6. Yes, I am so guilty of this! Most of my tasks are digital tasks. Like one more email or one more social media post, and that of course leads to other thoughts and tasks.

    1. True for me too. The “digital sphere” is particularly dangerous for getting distracted or going down a rabbit hole. Very tempting, but worth just shutting all devices down five minutes before I need to leave.

    1. Totally agree. Or you open it to deal with two emails, and then while you are looking, another three come in and draw your attention. I try and only delete emails from the list (not read any) when I have limited time.

  7. I have to ask, can you hear me thinking? You described so vividly my experience. While I am an excellent manager of my time, there are those days when I try to squeeze in “one more thing” before I head out of the door. I appreciate time cushions, being on time or early, and not feeling rushed or stressed. So for the most part, I do think about the time I have and the time I need to accomplish certain things. One trick that works well for me is using a timer. The timer is especially useful in the morning. Before I head out to see clients, I have some time to other things like writing, responding to email, or making phone calls. So that I can concentrate 100%, I set the timer. When the buzzer rings, I know it’s time to STOP, clean up what I’m doing, and get ready to go. I usually give myself 10-15 minutes to make that transition and head out. However, there are those days, when I reset that buzzer for just a few more minutes and those are the days that can be problematic. So while I’m pretty good at honoring the beeps, there are times that I find it hard just to stop and say, “no.” Next time I’ll conjure up your words of wisdom to see if that helps.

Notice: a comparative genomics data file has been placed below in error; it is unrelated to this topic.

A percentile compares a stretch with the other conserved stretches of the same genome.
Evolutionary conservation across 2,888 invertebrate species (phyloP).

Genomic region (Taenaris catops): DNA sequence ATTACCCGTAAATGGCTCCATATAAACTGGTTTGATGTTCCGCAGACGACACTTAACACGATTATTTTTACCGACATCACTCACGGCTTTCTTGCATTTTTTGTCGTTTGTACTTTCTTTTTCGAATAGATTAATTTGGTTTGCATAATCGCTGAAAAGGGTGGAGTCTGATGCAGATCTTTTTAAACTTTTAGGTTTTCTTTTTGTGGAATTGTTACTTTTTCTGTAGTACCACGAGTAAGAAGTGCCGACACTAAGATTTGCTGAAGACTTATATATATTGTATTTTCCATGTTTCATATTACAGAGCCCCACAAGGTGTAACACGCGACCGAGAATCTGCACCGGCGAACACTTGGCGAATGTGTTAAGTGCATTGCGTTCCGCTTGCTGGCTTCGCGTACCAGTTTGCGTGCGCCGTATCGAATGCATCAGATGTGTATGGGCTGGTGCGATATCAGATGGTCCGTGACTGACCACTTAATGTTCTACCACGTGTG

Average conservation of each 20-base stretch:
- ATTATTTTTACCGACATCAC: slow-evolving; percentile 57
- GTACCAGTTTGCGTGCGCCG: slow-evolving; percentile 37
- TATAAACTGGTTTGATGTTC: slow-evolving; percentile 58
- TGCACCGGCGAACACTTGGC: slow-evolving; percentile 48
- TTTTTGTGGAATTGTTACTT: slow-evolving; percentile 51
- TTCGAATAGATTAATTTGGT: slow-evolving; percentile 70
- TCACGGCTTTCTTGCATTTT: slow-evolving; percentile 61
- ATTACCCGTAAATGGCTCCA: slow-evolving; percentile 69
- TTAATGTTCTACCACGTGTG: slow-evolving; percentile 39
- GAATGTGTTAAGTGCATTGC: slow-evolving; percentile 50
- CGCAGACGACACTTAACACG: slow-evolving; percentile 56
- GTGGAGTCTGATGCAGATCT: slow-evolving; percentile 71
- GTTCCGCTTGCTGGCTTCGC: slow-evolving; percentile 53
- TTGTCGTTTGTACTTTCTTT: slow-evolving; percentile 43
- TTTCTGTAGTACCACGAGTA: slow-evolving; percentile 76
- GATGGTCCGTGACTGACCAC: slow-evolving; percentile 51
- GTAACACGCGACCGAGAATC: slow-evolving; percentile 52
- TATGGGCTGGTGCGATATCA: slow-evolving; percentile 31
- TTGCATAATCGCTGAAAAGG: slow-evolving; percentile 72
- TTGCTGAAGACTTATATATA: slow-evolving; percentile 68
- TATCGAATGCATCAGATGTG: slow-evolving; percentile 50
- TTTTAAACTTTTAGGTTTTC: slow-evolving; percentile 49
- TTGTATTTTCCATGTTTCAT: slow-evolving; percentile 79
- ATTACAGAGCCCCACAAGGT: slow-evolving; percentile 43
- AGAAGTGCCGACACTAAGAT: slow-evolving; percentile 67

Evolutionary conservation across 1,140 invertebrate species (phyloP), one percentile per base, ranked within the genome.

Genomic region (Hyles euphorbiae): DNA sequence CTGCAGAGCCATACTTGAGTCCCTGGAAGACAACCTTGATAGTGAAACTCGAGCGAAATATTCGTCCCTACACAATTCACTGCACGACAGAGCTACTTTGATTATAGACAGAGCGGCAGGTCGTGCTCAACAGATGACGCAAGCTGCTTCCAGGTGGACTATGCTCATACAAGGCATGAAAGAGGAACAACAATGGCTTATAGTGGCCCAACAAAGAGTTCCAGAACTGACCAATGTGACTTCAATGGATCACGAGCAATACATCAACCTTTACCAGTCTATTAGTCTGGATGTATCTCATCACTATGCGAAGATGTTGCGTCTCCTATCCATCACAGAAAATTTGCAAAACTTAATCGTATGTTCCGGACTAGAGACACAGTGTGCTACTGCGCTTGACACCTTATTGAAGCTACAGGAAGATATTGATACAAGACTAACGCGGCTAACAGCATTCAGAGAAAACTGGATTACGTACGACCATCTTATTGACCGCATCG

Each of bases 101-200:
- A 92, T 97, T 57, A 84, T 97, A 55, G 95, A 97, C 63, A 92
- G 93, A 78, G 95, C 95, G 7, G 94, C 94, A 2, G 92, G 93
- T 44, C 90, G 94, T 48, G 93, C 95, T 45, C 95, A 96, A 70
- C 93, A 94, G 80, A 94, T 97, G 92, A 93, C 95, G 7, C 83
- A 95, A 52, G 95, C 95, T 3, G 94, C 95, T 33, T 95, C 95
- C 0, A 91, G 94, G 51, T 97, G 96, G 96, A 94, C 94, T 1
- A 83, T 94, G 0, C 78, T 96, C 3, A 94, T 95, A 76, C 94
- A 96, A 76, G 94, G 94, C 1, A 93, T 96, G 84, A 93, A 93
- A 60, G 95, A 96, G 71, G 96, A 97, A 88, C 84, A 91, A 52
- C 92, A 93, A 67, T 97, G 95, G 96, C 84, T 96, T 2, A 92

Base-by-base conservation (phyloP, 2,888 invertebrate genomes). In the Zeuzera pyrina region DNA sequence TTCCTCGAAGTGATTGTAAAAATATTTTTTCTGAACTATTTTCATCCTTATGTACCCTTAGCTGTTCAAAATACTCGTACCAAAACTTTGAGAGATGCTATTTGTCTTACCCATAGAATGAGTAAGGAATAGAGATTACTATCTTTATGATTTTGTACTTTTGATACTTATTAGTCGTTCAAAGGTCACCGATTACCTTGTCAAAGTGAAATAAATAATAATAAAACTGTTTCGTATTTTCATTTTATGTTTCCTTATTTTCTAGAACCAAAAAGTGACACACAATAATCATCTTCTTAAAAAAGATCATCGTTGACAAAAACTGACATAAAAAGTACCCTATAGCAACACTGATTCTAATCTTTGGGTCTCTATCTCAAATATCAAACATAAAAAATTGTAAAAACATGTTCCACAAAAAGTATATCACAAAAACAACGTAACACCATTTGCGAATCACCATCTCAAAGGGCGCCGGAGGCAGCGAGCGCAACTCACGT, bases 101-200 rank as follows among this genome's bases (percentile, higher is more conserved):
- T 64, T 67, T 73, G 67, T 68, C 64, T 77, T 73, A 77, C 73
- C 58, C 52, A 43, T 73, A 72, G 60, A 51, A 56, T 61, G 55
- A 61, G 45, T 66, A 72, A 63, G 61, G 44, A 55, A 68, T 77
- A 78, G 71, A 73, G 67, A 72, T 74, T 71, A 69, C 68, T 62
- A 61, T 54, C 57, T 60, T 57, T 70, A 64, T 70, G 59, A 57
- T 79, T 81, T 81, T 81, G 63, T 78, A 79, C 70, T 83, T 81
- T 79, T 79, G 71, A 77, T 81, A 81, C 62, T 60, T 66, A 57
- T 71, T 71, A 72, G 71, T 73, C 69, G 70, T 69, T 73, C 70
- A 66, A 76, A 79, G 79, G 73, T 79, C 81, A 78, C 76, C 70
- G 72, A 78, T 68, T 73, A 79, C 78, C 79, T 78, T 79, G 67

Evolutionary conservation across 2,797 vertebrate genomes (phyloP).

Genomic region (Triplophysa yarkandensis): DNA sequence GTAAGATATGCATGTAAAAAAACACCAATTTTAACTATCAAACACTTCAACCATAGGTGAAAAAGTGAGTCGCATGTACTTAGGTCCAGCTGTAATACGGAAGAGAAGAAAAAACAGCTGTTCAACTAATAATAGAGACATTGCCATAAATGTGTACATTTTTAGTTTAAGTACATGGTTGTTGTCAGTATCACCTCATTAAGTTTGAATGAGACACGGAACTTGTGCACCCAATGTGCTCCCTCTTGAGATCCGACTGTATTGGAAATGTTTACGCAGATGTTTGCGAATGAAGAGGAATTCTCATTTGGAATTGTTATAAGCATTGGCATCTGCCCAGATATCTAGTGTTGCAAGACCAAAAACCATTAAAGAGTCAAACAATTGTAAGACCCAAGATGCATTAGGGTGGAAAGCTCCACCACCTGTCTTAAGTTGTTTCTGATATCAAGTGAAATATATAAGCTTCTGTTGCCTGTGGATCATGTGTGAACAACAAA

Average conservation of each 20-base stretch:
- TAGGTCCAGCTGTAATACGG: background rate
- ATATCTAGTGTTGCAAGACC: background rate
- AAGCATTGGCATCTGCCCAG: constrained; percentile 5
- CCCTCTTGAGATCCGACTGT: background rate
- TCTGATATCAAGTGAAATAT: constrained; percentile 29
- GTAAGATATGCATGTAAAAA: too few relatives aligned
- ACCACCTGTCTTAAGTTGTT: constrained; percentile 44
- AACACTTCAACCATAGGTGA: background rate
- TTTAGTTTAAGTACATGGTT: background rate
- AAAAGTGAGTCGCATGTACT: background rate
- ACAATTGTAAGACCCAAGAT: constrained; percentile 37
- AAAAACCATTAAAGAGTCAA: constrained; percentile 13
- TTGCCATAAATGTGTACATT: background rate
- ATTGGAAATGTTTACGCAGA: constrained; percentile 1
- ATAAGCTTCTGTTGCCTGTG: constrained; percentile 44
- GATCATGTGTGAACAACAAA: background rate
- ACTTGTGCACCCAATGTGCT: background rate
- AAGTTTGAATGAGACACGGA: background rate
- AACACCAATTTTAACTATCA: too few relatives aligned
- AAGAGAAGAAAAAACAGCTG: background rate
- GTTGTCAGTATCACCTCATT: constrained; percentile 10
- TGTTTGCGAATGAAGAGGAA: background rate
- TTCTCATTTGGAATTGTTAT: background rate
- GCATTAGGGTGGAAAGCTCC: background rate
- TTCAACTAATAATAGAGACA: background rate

Linda Samuels recently posted…What’s Are Today’s Interesting Finds? – v23My Profile

    1. I love the timer idea! I completely connect with your desire to be able to 100% focus. When I am checking the clock every minute or so, I am not really focusing. With a timer, something else is watching the clock for you, so you don’t have to worry about it. I fall for the temptation to try and do one more thing every now and then, and I almost always regret it!

      1. Even when you aren’t going anywhere, it’s tempting to try to do one more thing. I found myself starting something just prior to a Zoom call and thought of this post. “No,” I told myself. “I do not, in fact, have time to do this.” And I stopped. 🙂

        1. I have self-talked myself out of doing the same before a coaching call. I’m sitting at my computer, and it is tempting to start reading an article or scrolling through a website, but I know it can grab my attention and suddenly I will be late!